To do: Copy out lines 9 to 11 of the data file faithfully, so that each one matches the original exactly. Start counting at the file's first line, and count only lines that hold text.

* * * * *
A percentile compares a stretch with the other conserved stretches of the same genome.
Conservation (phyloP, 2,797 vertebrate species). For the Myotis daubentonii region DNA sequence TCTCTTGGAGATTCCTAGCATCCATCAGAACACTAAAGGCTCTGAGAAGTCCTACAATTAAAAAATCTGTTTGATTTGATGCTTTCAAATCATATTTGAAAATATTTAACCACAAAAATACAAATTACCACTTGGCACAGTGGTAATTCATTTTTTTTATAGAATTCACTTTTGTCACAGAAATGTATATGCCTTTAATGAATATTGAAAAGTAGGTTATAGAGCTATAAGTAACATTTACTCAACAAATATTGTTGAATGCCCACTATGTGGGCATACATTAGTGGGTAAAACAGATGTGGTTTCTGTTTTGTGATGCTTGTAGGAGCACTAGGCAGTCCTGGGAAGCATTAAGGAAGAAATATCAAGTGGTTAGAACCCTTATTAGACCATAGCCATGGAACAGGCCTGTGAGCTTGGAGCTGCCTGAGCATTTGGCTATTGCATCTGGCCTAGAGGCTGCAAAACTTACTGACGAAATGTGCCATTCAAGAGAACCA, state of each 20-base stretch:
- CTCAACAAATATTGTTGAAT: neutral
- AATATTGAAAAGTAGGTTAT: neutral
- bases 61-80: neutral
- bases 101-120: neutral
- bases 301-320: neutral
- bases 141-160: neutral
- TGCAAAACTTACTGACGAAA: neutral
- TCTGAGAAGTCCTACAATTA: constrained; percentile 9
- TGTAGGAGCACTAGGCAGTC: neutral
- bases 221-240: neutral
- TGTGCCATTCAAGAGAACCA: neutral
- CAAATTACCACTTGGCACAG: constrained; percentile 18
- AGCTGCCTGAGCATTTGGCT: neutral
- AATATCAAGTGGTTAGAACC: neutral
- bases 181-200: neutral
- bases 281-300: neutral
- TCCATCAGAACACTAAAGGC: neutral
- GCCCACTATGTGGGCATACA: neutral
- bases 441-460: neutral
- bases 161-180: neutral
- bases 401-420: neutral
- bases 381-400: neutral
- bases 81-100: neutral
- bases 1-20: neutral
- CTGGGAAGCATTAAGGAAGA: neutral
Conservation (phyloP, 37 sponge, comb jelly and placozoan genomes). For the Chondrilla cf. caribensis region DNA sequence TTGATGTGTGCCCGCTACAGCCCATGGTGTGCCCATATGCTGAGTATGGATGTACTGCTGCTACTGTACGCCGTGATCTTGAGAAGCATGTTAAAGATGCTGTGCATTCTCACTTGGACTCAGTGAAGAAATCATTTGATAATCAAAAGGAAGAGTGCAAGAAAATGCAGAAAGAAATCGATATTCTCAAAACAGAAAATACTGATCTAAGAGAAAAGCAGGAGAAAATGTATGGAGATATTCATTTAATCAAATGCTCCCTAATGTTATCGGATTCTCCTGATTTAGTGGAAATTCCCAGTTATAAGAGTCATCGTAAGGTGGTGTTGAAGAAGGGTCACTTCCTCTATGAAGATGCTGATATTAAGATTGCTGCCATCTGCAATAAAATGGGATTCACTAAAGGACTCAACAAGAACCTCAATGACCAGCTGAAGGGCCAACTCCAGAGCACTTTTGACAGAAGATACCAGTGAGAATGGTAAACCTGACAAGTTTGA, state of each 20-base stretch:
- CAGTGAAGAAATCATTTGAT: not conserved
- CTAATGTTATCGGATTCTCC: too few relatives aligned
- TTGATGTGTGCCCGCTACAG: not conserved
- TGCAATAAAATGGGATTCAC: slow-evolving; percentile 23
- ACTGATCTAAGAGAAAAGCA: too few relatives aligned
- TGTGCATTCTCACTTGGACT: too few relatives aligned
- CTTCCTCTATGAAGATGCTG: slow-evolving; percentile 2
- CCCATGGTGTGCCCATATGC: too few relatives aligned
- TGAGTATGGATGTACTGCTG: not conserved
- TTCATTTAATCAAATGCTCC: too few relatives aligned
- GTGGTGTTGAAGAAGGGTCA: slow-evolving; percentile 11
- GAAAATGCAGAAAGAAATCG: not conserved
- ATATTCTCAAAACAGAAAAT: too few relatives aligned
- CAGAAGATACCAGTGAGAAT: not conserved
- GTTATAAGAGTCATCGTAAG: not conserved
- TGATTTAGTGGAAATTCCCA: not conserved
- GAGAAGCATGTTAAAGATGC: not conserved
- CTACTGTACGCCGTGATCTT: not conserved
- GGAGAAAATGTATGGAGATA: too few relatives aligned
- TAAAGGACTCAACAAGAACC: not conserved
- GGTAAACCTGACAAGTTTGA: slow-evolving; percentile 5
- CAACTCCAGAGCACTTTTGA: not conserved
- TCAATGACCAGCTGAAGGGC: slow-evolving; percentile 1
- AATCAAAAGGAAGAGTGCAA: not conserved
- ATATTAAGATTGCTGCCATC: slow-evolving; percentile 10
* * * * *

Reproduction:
- TGCAAAACTTACTGACGAAA: neutral
- TCTGAGAAGTCCTACAATTA: constrained; percentile 9
- TGTAGGAGCACTAGGCAGTC: neutral